Piccadilly Line Extension - OPO CCTV
The extension (called PiccEx) consists of a new two-platform station, two sidings where trains can be stabled, approximately 3 km of 4.5m diameter bored tunnels, a ventilation shaft and two escape shafts. The scope of the project included civil works for the two tunnels, track work, the vent shaft, one escape shaft and construction of T5 station. The junction between PiccEx and the existing Heathrow Loop required the tunnels between Terminal 4 and Terminals 123 to be taken out of service until September 2006. The extension opened in 2008.
Tubelines contracted Fourway to deliver one person operation (OPO) CCTV at Heathrow 123 station. The system engineering carried out by Fourway included production of CDS, RAMS analysis, ergonomic engineering, EMC strategy, standards review, product analysis, failure mode analysis, functional design specification and detailed design. The design had to address the programme’s 3 key output stages which were closure of the Heathrow loop, re-opening the Heathrow loop including newly constructed step-plate junction and opening the Piccadilly line extension to terminal 5.
Our scope required us to analyse the changes in train operations and deliver a series of OPO CCTV modifications for the programme. For stage 1 and 2 the existing system was reconfigured for trains reverse running on the westbound. At stage 3 an additional system was provided in tandem with the existing to cater for trains operating in the normal direction to Terminal 5 station. The RIBA C-F design ensured both systems could operate independently. We produced a series of concept studies which involved modelling in-platform rolling stock and a variety of train stop mark options. This was finalised through a camera cone design which demonstrated the image size and the safe surveillance requirements of the platform-train interface had been satisfied. The monitor display array was separately modelled to ensure the train driver's requirements were met in terms of HF. One factor considered was inclusion of a signal repeater within the OPO mirror frame to negate space constraints in the headwall area. This was identified following our sighting assessment.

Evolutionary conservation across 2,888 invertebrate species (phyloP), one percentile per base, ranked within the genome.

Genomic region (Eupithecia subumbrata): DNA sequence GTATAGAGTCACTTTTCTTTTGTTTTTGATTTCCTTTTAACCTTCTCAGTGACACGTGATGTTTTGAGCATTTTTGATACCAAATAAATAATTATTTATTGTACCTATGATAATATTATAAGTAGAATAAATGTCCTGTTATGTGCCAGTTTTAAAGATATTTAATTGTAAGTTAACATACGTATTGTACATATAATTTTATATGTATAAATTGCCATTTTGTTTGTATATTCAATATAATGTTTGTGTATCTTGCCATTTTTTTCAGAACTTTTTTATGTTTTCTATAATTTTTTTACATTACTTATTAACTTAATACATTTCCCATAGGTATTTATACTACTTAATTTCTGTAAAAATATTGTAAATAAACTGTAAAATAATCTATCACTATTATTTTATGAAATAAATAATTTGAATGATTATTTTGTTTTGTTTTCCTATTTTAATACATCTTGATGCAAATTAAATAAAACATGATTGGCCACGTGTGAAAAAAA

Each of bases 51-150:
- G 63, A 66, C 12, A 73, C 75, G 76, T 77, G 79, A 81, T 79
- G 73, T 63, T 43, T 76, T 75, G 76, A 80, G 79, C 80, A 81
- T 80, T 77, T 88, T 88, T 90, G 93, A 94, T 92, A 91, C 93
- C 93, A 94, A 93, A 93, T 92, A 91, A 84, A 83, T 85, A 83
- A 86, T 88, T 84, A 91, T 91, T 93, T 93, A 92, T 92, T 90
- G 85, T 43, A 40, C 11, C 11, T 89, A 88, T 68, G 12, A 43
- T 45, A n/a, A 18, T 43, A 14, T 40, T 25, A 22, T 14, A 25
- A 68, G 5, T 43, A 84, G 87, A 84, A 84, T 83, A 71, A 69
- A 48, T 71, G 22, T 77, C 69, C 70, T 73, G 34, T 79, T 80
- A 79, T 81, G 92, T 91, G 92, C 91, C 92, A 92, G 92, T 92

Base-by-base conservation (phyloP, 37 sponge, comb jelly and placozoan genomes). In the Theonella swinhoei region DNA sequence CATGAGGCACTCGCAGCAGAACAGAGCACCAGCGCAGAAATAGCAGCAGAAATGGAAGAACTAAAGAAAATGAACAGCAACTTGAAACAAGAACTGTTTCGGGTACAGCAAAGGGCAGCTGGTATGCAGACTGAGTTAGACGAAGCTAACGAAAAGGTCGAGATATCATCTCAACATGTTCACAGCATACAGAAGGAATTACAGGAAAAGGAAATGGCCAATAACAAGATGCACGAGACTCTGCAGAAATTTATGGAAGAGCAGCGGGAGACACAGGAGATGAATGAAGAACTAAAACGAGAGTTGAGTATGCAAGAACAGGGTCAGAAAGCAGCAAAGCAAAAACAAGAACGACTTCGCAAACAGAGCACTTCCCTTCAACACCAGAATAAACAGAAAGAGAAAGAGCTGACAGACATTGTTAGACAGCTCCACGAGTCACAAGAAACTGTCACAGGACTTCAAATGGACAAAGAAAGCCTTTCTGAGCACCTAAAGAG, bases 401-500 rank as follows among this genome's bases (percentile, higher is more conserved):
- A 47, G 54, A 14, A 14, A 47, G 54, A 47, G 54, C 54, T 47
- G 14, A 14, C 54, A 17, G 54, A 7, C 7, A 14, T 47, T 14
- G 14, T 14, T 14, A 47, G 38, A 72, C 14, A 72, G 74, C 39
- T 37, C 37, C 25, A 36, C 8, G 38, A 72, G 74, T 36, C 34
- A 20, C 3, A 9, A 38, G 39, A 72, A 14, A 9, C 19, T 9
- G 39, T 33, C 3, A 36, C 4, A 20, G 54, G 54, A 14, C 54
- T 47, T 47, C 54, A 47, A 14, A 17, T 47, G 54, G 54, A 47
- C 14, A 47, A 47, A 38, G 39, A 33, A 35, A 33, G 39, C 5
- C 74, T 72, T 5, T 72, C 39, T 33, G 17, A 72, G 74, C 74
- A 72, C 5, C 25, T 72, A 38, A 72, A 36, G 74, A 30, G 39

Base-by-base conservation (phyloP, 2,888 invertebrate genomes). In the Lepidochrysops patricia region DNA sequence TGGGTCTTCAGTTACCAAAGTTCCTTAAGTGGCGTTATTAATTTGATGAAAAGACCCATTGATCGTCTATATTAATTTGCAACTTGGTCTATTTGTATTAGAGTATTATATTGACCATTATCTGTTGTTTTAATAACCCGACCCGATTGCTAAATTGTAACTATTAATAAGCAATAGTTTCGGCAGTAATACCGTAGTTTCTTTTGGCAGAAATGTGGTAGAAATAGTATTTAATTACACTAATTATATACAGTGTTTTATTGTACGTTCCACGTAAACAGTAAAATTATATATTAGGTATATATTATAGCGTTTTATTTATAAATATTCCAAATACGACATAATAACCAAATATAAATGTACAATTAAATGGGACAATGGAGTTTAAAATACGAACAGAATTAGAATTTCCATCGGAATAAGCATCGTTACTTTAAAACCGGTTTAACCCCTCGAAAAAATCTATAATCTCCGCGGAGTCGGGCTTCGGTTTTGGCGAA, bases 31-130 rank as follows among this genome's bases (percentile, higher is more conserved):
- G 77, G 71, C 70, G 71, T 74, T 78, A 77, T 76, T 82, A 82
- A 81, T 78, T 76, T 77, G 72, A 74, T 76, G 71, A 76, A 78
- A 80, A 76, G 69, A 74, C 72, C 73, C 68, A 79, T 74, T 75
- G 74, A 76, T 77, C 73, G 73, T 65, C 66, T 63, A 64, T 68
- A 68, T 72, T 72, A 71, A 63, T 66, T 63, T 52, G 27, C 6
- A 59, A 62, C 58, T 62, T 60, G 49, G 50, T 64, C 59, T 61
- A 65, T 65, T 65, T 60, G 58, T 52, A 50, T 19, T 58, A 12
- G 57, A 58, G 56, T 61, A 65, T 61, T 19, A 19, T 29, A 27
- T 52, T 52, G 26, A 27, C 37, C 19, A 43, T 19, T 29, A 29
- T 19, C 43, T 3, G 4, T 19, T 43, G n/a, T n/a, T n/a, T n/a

During detailed design we defined mains power arrangements, cable routing, product and materials selection. The metal work detailing was co-ordinated with architects to ensure all visible brackets and cable routing was integrated within the platform panelling to reduce the impact on station ambience. A further critical factor was ensuring cameras could be lowered without affecting their alignment. Thiis was an important efficiency innovation for staff undertaking periodic maintenance.